The Baphuon Temple is an almost 98 feet high step pyramid built in five levels, from which you can enjoy a magnificent view of Angkor Thom. Over steep stairs you can reach the individual floors one by one. Particularly worth seeing are the reliefs on the second pyramid step, which show artistic representations from Hindu mythology. Beside the temple there is a huge sculpture of a reclining Buddha that was built later beside the once Hindu temple. The imposing building was extensively restored over a period of 50 years and is therefore one of the best preserved temple buildings in Angkor Thom.
The temple complex Ta Prohm fascinates by its half-decayed condition. It was deliberately not restored and only made sure that visitors can visit the site without danger. Especially impressive is the tropical vegetation with huge trees, whose widely ramified roots often completely overgrow a building. The complex complex consists of the ruins of a temple and numerous buildings of a monastery in which up to 13,000 monks once lived. The overwhelming scenery of Ta Prohm served as a set for the film Lara Croft: Tomb Raider.
Before Angkor Thom became the headquarters of the Khmer kings, the temple district of Preah Khan was the most important place in the region. The largely well-preserved complex with its flat temple buildings forms a surprising contrast to the other sacred buildings of the Angkor region. Preah Khan was probably also the seat of a kind of religious university, where more than 1,000 scholars taught. The numerous walls, moats and dams make the area of Preah Khan look like a labyrinth in parts. As in Ta Prohm, the huge tree roots, which almost bury individual buildings, also amaze here. The most beautiful lighting for souvenir photos is provided by the low sun in the late afternoon.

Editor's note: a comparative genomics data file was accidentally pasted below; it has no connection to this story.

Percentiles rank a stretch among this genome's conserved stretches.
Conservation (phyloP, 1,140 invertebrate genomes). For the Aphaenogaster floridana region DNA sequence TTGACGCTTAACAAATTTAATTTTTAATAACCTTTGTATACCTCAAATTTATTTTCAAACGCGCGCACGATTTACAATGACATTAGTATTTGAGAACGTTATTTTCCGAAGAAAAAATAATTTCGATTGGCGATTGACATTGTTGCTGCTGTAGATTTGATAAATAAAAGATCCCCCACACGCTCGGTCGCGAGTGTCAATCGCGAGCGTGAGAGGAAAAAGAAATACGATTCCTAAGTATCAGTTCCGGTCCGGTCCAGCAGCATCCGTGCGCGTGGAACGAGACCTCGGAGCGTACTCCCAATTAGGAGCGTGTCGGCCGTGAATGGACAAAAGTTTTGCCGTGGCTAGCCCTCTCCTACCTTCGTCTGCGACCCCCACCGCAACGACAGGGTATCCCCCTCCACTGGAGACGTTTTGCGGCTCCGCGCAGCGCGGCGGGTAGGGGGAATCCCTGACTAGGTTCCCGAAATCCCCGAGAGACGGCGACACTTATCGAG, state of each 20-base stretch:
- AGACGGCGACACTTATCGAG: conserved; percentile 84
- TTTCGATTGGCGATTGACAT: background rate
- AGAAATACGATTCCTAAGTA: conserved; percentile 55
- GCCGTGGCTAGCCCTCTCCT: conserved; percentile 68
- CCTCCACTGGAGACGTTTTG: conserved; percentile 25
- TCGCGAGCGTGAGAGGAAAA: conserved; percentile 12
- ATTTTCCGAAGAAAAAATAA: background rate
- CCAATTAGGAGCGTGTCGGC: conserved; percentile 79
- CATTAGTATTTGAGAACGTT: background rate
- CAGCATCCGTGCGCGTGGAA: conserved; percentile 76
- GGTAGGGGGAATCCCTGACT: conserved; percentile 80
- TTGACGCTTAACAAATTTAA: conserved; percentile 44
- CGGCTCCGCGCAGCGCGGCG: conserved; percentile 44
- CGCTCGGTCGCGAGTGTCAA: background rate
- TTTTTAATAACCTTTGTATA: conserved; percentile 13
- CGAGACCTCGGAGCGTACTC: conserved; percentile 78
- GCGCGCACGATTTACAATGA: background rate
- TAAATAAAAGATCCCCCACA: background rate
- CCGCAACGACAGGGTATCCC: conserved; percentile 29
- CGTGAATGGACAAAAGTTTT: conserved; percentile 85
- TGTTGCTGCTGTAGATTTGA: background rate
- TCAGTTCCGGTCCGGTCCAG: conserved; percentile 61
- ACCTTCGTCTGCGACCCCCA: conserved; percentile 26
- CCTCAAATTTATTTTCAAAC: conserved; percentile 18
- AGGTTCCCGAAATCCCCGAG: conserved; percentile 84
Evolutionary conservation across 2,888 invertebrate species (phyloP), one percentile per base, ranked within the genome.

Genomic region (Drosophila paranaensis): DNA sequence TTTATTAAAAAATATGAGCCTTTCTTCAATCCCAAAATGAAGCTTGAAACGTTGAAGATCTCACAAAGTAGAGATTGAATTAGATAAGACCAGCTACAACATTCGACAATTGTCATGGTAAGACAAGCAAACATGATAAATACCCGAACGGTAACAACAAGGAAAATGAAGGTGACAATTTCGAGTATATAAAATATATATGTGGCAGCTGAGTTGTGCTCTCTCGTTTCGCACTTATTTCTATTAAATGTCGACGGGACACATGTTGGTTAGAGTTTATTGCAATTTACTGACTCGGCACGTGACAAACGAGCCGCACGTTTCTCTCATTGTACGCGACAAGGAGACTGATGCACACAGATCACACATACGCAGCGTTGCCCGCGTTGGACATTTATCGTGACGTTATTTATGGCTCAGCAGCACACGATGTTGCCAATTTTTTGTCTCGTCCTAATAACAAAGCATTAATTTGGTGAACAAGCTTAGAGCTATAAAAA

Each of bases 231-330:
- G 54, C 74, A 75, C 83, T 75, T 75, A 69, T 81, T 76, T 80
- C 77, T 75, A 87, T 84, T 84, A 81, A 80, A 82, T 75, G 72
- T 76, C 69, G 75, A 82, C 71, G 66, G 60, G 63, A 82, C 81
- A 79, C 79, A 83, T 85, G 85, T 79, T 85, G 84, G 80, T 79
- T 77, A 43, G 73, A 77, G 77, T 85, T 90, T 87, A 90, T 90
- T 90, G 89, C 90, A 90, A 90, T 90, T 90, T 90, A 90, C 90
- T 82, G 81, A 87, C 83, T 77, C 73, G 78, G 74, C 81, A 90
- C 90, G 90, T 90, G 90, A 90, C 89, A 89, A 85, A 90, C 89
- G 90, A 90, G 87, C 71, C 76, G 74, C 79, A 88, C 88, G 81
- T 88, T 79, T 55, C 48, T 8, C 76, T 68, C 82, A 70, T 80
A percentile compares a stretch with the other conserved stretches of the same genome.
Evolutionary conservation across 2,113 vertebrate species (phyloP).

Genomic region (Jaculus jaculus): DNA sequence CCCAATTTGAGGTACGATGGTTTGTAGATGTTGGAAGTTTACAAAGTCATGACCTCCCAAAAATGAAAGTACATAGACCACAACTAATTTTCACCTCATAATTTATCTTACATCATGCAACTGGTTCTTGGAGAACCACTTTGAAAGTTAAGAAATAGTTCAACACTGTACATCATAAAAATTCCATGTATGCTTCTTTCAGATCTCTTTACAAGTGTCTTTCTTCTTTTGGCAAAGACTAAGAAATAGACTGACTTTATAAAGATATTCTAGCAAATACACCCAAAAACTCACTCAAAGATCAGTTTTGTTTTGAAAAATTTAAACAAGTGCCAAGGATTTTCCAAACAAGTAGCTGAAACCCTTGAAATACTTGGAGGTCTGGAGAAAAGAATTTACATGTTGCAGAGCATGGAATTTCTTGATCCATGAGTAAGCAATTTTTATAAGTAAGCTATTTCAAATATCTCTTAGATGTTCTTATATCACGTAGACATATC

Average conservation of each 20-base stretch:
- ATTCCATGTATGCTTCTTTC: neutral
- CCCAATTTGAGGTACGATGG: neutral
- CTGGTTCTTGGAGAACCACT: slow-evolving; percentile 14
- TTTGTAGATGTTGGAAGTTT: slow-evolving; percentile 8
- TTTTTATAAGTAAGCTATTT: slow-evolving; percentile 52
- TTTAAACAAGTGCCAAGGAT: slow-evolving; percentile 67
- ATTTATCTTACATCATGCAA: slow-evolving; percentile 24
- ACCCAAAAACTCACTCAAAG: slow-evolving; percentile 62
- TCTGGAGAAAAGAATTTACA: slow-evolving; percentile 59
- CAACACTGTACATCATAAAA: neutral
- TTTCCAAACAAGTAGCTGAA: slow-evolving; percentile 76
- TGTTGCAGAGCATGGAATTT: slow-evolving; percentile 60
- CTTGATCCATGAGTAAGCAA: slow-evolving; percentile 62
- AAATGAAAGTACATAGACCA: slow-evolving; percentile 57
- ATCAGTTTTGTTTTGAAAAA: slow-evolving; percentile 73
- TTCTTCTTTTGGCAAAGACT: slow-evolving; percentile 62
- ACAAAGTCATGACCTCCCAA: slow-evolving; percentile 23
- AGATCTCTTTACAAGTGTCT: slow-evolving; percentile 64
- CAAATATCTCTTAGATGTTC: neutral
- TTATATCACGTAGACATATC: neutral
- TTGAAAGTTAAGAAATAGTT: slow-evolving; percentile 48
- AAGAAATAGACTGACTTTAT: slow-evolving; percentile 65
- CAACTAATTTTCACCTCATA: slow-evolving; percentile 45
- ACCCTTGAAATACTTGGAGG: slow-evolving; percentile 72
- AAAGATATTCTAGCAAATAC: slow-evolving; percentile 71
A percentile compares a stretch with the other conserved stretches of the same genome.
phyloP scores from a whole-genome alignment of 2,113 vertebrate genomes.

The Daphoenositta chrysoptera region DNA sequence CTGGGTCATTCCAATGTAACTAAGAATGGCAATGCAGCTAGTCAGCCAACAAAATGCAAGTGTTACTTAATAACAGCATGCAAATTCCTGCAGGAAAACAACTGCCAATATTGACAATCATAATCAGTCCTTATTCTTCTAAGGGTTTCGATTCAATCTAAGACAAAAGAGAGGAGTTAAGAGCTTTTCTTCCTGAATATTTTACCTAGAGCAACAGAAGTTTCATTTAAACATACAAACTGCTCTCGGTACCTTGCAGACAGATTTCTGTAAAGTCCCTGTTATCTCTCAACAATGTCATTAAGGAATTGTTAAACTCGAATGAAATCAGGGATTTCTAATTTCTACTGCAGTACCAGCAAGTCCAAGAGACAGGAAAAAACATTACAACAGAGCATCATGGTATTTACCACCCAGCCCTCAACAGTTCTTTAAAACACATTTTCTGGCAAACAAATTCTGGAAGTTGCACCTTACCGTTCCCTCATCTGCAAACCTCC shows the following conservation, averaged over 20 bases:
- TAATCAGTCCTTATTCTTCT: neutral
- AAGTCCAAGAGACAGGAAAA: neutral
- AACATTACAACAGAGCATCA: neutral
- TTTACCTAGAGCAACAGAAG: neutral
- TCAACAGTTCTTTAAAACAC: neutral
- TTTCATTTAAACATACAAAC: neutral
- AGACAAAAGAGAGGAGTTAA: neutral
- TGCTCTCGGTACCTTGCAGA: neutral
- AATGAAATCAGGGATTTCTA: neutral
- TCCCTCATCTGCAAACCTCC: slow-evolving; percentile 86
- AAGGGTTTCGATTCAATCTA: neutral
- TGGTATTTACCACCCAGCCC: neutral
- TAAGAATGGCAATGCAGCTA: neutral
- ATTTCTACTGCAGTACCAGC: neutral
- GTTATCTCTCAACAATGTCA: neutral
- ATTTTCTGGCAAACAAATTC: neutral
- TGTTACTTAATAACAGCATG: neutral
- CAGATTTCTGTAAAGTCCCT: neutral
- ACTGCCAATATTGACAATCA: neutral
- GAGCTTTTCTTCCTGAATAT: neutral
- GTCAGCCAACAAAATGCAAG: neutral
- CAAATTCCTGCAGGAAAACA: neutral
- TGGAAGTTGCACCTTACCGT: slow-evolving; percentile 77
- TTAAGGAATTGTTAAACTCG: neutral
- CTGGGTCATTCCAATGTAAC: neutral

The Hindu temple Banteay Srei is because of its compactness a surprising contrast to the enormous buildings of Angkor Wat. Freely translated, Banteay Srei also means "Fortress of Beauty" and the temple is considered a particularly interesting sight in the area around Siem Reap because of its artistic stonemasonry. The walls of the buildings in the 1,000-year-old temple complex are almost completely decorated with reliefs and engravings. The red sandstone masonry was relatively easy to work and allowed very detailed representations. The building material is relatively resistant to weathering and explains the comparatively good state of preservation of the temple Banteay Srei.
Phnom Bakheng is a 180 feet high hill, the top of which is occupied by the pyramid temple of the same name. The building is relatively dilapidated and its great charm lies in the fantastic view you can enjoy from here. Especially from the 5th floor of the pyramid there is a great landscape panorama and you can admire Angkor Wat from a bird's eye view. Phnom Bakheng is a very popular destination to experience a spectacular sunset. In the afternoon at the foot of the hill an original shuttle service with elephants is offered to save you the somewhat strenuous climb. Less